Many of the “175s” served their standard prison sentences in regular prisons and would then, just as they had exited the prison gates after serving their time, be seized by the police or the Gestapo and placed into “protective custody”: in truth, this was an immediate transfer to a concentration camp. This “protective custody”, unlike judicial sentences, was indefinite in length, and the concentration camps were not under the authority of the judiciary but of the SS and Gestapo.
It also frequently happens that pink triangle prisoners are very negatively judged in the recollections of other concentration camp survivors, even long after the liberation of the camps. Sometimes this may be related to the fact that a large number of other young men were regularly the victims of sexual violence carried out by their fellow inmates (not by the “175s” but by other prisoners who were exploiting their dominance in the camp hierarchy). An essential differentiation seems not to have taken place here.
Therefore, the words spoken by the Auschwitz survivor Kurt Hacker to dedicate a commemorative plaque to the “pink triangle” prisoners, added to the memorial site in Mauthausen in the 1980s, prove all the more remarkable. The director of the memorial at that time, Hacker stated:
“You have suffered the same wrongs in this camp as we political prisoners did and as the Jews did. You were beaten like dogs in this camp. Therefore, it is high time that you have a place where you can remember the people you have lost.”
The plaque in Mauthausen was the first, and for a long time remained the only, commemoration of the Paragraph 175 concentration camp victims.
It seems self-evident to us today that concentration camp victims who bore the “pink triangle” are valued as equally as all other victims. In an international context, however, we are still a very long way from making this an established truth. During discussions held by the Comité International de Mauthausen about the theme for this coming year’s annual liberation anniversary events, we have once again decided to hit the breaks on giving a commemorative focus to Mauthausen’s gay and lesbian victims. It isn’t that Comité International de Mauthausen delegates find such a recognition unimportant – but they are (justifiably) worried that recognizing and honouring this group of victims could cause them great difficulties with the judicial authorities in their home countries. It isn’t just that Germany’s Paragraph 175 remained in force until 1994, or that that deep homophobic prejudices still exist today: in many European countries, even the act of remembering these victims is met with massive opposition.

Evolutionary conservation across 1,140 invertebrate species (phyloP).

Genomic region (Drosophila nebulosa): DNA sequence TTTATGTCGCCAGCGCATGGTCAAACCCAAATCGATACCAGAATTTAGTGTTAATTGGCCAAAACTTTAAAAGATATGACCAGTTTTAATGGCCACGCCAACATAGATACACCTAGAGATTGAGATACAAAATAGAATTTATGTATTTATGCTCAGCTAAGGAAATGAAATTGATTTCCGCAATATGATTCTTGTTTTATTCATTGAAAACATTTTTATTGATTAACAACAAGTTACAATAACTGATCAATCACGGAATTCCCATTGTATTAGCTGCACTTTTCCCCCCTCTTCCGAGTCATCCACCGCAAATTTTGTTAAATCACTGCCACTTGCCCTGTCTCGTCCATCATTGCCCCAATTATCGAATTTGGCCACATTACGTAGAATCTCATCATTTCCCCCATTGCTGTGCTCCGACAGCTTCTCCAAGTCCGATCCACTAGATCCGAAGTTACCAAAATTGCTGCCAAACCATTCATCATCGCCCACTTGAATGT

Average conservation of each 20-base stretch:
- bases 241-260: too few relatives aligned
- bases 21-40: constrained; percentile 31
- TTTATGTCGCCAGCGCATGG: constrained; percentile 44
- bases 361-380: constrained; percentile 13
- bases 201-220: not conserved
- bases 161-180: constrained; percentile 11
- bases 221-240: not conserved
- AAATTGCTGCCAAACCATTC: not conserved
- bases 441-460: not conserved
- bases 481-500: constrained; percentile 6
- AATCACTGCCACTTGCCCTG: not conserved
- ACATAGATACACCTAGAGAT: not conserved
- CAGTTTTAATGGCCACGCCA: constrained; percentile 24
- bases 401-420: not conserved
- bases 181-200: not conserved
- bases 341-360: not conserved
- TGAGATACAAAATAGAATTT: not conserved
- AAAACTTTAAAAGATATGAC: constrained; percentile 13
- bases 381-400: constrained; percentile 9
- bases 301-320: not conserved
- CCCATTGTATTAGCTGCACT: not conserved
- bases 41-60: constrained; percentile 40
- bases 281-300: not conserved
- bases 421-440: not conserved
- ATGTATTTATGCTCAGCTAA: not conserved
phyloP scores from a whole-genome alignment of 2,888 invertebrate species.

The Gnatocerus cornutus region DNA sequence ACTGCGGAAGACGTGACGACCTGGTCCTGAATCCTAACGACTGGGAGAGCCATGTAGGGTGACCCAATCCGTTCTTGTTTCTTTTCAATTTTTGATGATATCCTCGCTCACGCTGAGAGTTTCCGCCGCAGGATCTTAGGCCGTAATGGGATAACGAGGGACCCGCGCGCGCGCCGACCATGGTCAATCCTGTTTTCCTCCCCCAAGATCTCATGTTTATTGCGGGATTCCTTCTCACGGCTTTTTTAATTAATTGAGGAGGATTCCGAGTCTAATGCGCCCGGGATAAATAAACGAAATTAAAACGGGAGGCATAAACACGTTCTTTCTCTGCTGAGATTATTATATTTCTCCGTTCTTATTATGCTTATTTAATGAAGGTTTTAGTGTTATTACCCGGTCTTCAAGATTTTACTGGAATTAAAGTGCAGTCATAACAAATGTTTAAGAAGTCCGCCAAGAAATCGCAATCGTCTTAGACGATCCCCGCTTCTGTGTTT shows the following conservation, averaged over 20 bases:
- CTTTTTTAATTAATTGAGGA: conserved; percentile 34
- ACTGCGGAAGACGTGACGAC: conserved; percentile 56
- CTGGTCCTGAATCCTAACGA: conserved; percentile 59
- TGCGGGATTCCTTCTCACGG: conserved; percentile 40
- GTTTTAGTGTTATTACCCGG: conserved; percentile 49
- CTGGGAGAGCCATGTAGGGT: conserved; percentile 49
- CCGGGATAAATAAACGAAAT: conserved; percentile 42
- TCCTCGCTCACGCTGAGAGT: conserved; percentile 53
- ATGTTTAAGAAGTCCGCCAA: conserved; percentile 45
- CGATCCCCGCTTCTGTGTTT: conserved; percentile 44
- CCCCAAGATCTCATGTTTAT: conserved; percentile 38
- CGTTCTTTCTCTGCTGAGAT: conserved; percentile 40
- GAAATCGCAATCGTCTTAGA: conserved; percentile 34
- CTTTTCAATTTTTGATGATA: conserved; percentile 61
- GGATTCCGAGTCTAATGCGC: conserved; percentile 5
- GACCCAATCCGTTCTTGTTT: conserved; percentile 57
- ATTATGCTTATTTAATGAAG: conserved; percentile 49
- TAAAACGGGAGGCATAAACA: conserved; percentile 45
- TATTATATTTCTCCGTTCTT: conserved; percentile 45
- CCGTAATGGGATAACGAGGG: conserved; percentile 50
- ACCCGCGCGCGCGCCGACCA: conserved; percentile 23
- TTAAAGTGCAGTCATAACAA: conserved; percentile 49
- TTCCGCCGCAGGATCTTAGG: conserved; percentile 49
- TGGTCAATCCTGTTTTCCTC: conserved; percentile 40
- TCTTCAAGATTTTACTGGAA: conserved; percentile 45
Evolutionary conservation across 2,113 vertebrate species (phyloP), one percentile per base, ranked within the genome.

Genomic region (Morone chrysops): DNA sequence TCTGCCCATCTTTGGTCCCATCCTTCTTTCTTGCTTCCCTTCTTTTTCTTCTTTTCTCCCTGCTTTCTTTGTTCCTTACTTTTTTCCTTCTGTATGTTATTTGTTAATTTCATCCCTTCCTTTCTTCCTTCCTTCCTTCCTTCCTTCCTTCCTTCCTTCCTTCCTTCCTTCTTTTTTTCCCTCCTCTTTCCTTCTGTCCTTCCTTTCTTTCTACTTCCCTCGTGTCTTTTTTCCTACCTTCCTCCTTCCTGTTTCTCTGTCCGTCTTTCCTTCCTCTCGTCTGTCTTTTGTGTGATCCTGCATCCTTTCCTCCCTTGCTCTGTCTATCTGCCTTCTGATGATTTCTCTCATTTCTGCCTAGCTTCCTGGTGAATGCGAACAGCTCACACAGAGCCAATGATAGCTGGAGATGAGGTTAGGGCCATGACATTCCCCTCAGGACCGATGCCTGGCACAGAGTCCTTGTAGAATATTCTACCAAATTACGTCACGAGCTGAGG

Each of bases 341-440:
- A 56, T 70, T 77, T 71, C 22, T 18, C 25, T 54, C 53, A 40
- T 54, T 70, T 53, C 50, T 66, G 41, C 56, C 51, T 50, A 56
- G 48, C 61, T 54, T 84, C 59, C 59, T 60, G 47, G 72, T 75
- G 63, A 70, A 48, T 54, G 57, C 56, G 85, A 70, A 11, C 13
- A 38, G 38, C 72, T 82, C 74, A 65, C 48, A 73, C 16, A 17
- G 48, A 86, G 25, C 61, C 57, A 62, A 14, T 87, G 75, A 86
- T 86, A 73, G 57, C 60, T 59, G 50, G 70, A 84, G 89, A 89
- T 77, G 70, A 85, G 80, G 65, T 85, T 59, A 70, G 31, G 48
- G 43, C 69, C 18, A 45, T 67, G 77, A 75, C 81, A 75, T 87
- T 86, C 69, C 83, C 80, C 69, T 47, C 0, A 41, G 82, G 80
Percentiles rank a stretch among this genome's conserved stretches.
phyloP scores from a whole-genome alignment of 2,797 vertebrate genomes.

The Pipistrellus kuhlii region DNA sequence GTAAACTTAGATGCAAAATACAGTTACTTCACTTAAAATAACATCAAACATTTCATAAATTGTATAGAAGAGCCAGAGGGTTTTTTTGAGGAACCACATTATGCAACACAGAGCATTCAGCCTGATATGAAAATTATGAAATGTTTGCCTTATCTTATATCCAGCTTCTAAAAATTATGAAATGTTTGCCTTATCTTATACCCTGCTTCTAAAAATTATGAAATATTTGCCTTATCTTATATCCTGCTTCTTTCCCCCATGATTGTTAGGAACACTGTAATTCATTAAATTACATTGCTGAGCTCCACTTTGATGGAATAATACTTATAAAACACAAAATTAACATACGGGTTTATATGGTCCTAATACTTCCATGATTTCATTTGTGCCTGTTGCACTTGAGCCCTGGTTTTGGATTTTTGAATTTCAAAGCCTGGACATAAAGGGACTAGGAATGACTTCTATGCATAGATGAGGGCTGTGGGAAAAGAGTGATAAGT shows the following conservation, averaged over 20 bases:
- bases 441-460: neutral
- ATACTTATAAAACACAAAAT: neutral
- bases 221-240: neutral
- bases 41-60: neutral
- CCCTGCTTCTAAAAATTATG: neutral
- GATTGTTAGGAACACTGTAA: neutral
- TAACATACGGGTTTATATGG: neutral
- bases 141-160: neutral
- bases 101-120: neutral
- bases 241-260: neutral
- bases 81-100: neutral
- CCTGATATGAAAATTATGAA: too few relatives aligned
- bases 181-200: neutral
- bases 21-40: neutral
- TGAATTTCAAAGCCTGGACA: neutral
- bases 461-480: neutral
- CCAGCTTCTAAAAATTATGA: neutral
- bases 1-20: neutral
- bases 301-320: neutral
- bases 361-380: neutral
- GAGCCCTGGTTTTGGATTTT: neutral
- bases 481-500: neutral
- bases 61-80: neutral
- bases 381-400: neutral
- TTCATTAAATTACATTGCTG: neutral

Text: Andreas Baumgartner
Fotos: Propagandafotografien der SS
Andreas Baumgartner, a historian in Vienna, has spent over 20 years researching the Mauthausen concentration camp. He serves as head of the organizing committee for the annual commemoration events that mark the anniversary of Mauthausen’s liberation and is general secretary of the Comité International de Mauthausen.